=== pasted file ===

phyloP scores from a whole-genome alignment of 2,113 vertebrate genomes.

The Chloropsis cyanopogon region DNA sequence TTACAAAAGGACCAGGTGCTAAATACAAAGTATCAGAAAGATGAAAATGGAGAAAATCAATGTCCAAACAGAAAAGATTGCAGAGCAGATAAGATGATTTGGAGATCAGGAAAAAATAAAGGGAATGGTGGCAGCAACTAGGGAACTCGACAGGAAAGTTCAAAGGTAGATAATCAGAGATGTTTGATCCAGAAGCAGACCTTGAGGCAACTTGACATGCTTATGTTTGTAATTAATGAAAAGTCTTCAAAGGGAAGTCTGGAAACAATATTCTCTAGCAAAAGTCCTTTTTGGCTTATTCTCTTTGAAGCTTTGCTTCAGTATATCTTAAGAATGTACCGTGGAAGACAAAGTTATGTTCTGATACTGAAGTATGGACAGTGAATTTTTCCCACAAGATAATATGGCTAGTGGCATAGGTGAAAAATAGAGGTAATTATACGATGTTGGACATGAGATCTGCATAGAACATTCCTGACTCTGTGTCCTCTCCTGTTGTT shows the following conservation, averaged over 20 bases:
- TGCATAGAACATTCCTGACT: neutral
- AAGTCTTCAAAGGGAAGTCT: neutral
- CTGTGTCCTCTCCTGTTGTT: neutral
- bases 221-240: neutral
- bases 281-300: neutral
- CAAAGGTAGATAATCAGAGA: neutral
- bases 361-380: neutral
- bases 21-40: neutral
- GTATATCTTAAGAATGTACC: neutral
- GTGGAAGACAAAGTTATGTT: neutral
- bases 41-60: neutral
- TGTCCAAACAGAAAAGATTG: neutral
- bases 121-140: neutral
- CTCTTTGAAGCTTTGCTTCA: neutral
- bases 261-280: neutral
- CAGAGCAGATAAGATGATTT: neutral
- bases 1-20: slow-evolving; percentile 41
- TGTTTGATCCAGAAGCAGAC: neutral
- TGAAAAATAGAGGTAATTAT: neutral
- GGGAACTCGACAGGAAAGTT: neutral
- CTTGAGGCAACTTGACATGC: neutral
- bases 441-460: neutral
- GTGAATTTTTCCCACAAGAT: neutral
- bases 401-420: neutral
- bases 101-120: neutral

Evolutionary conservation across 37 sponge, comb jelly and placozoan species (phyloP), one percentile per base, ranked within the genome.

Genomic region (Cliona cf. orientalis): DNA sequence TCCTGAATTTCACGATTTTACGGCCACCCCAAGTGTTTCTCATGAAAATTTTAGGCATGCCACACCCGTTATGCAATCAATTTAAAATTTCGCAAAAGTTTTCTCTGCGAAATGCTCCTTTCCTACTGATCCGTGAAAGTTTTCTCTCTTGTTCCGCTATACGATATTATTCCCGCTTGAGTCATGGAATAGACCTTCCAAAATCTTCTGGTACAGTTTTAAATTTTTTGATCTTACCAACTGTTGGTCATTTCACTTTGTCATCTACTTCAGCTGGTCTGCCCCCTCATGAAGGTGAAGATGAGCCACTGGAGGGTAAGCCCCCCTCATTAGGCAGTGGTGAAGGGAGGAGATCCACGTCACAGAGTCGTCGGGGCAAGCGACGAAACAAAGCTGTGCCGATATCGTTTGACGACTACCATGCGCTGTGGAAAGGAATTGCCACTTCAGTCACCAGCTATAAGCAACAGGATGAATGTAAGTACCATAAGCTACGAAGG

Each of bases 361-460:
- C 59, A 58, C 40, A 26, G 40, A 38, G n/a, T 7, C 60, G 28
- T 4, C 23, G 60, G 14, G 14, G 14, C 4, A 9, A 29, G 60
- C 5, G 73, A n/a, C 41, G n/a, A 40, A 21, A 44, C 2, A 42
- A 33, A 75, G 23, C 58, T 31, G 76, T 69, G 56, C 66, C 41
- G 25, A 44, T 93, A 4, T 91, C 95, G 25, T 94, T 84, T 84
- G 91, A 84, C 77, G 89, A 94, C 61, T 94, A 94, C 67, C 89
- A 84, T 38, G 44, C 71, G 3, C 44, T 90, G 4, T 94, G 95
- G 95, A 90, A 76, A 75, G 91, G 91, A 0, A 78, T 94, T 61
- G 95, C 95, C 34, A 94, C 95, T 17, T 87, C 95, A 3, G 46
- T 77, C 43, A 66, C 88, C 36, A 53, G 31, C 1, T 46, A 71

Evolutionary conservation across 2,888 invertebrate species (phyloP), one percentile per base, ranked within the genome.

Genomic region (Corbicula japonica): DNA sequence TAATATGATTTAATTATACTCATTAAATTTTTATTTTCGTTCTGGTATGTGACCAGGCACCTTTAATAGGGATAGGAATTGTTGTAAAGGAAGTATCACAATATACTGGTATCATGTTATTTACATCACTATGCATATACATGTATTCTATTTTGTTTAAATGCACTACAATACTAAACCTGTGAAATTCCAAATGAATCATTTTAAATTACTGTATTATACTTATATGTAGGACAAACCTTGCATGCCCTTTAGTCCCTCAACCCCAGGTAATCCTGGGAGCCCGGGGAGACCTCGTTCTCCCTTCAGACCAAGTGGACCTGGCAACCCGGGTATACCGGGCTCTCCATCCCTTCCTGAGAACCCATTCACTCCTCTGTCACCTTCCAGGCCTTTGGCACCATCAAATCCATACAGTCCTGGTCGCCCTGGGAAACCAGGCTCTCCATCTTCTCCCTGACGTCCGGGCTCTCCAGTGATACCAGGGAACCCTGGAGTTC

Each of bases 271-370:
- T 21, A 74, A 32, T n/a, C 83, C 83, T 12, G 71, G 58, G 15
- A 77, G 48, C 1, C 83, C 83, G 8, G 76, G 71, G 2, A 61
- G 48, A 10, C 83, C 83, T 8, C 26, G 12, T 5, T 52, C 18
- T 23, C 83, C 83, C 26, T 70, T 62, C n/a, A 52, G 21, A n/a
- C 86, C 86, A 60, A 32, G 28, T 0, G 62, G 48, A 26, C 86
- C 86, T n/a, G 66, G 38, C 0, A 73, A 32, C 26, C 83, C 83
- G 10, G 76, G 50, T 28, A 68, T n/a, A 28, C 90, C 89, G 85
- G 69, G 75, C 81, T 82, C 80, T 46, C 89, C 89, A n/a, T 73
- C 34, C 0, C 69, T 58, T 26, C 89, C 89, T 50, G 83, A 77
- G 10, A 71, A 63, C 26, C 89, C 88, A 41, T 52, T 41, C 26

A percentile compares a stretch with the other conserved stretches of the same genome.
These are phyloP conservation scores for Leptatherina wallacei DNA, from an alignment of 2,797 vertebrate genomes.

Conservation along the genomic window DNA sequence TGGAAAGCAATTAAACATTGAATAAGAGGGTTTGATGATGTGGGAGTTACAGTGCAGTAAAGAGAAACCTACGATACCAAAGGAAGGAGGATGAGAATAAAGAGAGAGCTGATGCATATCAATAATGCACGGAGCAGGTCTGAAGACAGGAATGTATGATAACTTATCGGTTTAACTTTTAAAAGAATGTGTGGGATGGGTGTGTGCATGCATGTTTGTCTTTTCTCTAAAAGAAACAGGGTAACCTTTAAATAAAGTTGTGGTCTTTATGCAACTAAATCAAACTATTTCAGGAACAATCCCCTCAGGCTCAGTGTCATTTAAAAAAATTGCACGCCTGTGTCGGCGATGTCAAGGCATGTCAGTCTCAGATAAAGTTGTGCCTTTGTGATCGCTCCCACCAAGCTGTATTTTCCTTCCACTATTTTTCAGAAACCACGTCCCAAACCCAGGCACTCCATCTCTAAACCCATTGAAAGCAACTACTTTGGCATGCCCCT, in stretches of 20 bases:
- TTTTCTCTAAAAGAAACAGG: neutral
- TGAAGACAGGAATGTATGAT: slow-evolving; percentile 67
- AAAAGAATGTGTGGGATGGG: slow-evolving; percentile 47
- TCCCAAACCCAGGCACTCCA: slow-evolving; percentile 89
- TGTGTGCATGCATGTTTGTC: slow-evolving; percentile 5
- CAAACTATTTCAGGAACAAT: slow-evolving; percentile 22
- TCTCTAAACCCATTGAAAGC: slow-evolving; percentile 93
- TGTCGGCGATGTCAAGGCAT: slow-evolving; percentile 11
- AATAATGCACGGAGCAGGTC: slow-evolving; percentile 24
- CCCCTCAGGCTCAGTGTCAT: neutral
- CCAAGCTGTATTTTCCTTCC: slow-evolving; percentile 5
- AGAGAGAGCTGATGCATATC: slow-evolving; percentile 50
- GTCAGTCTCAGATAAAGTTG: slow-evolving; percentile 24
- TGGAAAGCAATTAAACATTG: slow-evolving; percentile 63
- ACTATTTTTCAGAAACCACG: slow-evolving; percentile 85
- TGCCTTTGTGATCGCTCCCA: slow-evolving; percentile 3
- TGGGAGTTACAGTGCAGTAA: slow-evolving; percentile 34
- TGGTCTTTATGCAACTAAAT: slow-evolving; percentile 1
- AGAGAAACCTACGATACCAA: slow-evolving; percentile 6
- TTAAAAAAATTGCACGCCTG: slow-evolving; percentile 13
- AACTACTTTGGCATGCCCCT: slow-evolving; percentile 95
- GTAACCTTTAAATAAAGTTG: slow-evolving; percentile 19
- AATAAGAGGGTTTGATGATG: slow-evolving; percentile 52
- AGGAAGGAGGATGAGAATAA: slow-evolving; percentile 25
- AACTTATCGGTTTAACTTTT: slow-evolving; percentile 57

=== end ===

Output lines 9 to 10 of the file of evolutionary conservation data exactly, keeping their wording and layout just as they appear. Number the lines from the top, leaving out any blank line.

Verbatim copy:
- bases 361-380: neutral
- bases 21-40: neutral